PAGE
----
Cannabis connoisseurs have it pretty good these days, as marijuana continues its steady march into mainstream American culture.
Pot is now fully legal in nine states and decriminalized in another 13. Late last month, district attorneys in San Francisco and San Diego announced they would clear thousands of misdemeanor convictions for marijuana-related crimes, going back 40 years. And marijuana-related business is booming: Legal sales of the leaf topped $6.7 billion in 2016, a figure that's growing at a double-digit rate.
But a study published this week in JAMA Internal Medicine is bound to harsh a few mellows.
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Researchers have discovered that the risk of fatal car crashes in the United States jumps 12 percent on April 20th, or "4/20," pot smokers' widely celebrated—if unofficial—national holiday.
The team examined data collected by the National Highway Traffic Safety Administration between 1992—the year 4/20 was popularized in High Times magazine, entering the national consciousness—and 2016.
They flagged all deadly crashes between 4:20 p.m. and midnight on April 20th, and compared those numbers to fatalities in the same afternoon time period on "control days" exactly one week earlier and later.
From the 25 years of data, the researchers were able to compare 1,300 fatal crashes on April 20th with 2,400 fatal crashes on control days.
The results were unambiguous: The public-health threat of "drugged driving" on 4/20 is similar to that of drunk driving on America's other unofficial national holiday, the Super Bowl.
"We examined a quarter-century of national data and found a 12 percent increase in the relative risk of a fatal traffic crash after 4:20 p.m. on April 20th compared with identical time intervals on control days," the authors write. "Although the vast majority of Americans do not celebrate 4/20, the observed association was comparable in magnitude to the increase in traffic risks observed on Super Bowl Sunday."
Sub-group analysis showed that men and women faced similar risk increases, while, perhaps unsurprisingly, younger drivers showed a much larger jump than other motorists. Among drivers under 21, for example, the risk of deadly crash was 38 percent higher on April 20th than on control days.
The states with the highest risk increases were not California or Colorado but Maine, North Dakota, and Hawaii; indeed, a state's level of cannabis use, high or low, seemed not to dramatically alter its risk profile.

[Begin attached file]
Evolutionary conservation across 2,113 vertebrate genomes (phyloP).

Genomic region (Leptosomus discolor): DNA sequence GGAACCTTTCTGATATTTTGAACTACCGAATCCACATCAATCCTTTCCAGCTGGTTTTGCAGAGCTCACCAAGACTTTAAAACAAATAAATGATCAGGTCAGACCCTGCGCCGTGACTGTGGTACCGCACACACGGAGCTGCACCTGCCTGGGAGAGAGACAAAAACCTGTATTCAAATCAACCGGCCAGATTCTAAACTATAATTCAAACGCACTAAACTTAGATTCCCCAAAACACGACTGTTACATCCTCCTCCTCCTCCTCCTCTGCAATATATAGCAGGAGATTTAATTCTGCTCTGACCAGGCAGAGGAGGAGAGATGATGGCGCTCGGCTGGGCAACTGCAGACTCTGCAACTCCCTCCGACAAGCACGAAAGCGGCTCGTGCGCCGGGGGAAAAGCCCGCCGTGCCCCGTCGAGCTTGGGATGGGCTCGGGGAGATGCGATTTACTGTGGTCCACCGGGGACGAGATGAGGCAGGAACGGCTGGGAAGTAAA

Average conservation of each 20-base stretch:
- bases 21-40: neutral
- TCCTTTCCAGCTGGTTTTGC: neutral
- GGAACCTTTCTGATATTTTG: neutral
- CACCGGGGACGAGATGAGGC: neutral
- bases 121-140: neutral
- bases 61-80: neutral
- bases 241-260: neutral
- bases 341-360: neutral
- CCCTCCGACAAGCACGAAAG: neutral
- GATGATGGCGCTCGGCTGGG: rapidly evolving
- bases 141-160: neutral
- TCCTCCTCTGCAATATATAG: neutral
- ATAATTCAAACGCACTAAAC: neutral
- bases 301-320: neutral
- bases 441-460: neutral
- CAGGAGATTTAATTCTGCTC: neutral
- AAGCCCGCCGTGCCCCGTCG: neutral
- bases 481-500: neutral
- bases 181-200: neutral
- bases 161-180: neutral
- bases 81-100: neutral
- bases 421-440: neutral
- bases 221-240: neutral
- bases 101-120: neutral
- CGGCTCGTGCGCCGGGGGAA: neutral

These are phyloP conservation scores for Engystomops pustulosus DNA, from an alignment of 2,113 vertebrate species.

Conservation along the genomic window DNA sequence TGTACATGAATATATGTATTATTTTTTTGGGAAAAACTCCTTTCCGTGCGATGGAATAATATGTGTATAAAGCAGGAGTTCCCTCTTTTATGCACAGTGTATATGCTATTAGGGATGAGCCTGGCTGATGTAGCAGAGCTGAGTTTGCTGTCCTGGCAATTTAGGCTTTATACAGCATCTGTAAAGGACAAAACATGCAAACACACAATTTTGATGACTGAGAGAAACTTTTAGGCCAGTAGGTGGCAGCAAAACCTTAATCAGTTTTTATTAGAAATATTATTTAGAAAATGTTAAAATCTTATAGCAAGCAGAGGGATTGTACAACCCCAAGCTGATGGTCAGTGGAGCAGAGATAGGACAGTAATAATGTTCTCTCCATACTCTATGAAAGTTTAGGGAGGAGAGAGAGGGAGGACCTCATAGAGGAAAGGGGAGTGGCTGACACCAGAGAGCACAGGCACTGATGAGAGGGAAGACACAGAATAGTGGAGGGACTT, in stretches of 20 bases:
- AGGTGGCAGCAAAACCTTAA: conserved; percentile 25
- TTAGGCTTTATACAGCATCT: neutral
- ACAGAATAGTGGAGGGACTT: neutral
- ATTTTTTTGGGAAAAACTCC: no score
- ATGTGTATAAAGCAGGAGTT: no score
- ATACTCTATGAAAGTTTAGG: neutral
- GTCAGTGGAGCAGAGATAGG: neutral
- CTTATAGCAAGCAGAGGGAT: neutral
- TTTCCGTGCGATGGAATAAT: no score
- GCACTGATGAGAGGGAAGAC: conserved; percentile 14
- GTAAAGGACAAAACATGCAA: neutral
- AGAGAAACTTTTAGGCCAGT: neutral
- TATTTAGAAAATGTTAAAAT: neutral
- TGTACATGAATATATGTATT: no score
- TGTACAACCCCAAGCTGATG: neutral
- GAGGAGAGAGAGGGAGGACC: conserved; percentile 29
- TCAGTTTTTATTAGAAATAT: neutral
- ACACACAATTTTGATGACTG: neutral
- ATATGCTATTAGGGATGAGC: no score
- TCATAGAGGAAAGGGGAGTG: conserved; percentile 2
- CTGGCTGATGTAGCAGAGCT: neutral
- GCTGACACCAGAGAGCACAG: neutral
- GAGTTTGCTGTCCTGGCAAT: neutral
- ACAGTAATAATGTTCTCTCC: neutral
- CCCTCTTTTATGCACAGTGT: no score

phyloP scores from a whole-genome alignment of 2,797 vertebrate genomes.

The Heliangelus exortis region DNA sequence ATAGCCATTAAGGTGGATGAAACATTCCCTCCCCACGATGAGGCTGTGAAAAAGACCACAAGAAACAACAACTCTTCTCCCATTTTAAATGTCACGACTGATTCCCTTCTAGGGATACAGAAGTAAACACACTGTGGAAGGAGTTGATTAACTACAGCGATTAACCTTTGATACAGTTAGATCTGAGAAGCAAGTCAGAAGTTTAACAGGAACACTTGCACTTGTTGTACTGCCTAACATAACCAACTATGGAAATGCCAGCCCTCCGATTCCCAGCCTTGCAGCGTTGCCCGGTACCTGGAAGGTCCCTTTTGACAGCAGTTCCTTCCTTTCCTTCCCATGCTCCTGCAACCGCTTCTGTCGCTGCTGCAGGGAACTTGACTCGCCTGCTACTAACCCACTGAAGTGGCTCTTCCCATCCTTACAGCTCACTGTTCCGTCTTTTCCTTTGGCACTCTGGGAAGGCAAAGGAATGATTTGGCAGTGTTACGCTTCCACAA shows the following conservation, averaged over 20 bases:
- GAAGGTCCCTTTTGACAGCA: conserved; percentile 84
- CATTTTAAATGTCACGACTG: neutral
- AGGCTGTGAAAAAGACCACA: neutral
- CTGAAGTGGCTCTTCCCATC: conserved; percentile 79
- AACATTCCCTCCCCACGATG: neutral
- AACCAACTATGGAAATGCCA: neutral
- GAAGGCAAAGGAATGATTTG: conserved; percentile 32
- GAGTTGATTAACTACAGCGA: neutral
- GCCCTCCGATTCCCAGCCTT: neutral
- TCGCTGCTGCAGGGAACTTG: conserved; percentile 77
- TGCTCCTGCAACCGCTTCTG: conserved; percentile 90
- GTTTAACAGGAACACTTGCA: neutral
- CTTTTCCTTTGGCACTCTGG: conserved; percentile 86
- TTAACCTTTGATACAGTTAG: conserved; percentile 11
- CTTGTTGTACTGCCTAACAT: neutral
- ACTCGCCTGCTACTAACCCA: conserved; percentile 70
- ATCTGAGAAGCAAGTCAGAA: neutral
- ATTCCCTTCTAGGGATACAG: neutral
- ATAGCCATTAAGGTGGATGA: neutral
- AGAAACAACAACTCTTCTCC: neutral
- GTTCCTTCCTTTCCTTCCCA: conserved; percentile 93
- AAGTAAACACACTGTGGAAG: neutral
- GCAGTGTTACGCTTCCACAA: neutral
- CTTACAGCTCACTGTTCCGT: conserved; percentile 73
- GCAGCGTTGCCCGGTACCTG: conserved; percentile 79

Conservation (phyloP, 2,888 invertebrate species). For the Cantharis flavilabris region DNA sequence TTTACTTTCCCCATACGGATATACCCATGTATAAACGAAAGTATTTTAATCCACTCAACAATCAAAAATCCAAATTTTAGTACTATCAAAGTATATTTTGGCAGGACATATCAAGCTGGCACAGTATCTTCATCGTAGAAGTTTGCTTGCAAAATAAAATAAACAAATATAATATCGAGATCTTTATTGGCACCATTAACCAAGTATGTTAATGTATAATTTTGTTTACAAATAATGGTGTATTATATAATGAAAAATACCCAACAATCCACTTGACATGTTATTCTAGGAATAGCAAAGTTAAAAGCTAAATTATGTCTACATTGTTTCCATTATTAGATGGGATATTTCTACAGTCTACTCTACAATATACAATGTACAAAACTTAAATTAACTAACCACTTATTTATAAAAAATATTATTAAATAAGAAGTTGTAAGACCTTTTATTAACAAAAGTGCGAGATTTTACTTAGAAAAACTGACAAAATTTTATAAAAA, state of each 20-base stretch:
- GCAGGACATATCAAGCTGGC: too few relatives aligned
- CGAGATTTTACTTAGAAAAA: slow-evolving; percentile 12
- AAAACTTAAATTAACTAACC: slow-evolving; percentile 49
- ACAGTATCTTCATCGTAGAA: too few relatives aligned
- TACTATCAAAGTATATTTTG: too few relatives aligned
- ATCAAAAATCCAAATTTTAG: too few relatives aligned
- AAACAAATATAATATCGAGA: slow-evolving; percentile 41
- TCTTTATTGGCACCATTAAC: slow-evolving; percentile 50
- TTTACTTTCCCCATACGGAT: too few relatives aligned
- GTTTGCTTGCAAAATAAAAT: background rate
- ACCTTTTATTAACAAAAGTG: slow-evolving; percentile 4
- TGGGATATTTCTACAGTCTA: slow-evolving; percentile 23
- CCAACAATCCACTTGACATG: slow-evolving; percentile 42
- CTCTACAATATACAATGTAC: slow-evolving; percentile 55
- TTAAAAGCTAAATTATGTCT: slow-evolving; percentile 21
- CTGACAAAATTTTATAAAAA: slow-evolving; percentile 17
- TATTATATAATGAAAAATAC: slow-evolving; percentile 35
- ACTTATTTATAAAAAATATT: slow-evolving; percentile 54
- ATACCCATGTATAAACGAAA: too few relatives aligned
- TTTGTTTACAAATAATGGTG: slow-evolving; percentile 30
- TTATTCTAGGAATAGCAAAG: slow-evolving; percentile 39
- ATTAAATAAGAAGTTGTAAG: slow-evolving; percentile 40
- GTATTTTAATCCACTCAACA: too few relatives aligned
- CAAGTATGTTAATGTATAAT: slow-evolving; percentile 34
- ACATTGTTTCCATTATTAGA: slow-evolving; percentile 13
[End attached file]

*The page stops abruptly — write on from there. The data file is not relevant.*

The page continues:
"I work at a hospital close to the site of a large 4/20 celebration," lead author John Staples, a clinician at the University of British Columbia, tells Pacific Standard. "We've sometimes seen a surge in patient numbers on April 20th due to drug use at the festival." (Staples is perhaps understating the matter; in 2015, the gathering, at the plaza of the Vancouver Art Gallery, drew a crowd of more than 25,000 and sent 64 smokers to the emergency room.)
"It occurred to me that 4/20 was an annual natural experiment on cannabis use and crash risk," he continued. "This seemed like an important issue since over 65 million Americans now live in states with legalized recreational marijuana, and many jurisdictions are trying to figure out what that means for traffic safety."
"The simplest interpretation of our findings is that more drivers are impaired by cannabis on 4/20 and these drivers contribute to fatal crashes," Staples says. "Other factors may contribute to the observed increase in crash risk, including the possibility that some 4/20 festival participants are also consuming alcohol and other drugs in addition to cannabis, or the possibility that police are emphasizing drug enforcement rather than traffic enforcement on 4/20."
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Staples points out, too, that the 12 percent uptick in risk isn't spread evenly across the driving public. "An assumption that 6 percent of Americans celebrate 4/20 implies that participation triples the risk of involvement in a fatal crash," he says. "We thought this was a surprising and important finding."
Epidemiologists, like all scientists, must be impartial in their research—but they can't afford to be dispassionate the results. Their work is, quite often, a matter of life and death.
"I want the public to know that impairment with drugs and alcohol increases the risk of crash," Staples says. "My message to them: Don't drive high."
Social change is never easy. Even as cannabis use becomes increasingly legal—and, in the public gaze, increasingly normal—Attorney General Jeff Sessions has made marijuana enforcement a priority at the Department of Justice (DOJ), a departure from Obama-era DOJ policy. (Sessions once said that "good people don't smoke marijuana," and last week argued that pot is as much to blame for the current opioid crisis as prescription pills.) His prohibitionist stance seems unlikely to win out in the long run, but that doesn't mean the transition will be a smooth one.
The conditions under which Americans should use cannabis are still very much open to debate, and Staples and Redelmeier's study adds important, empirical evidence to a discussion that is often laced with emotion and dodgy science. Whether Americans will listen is another question entirely.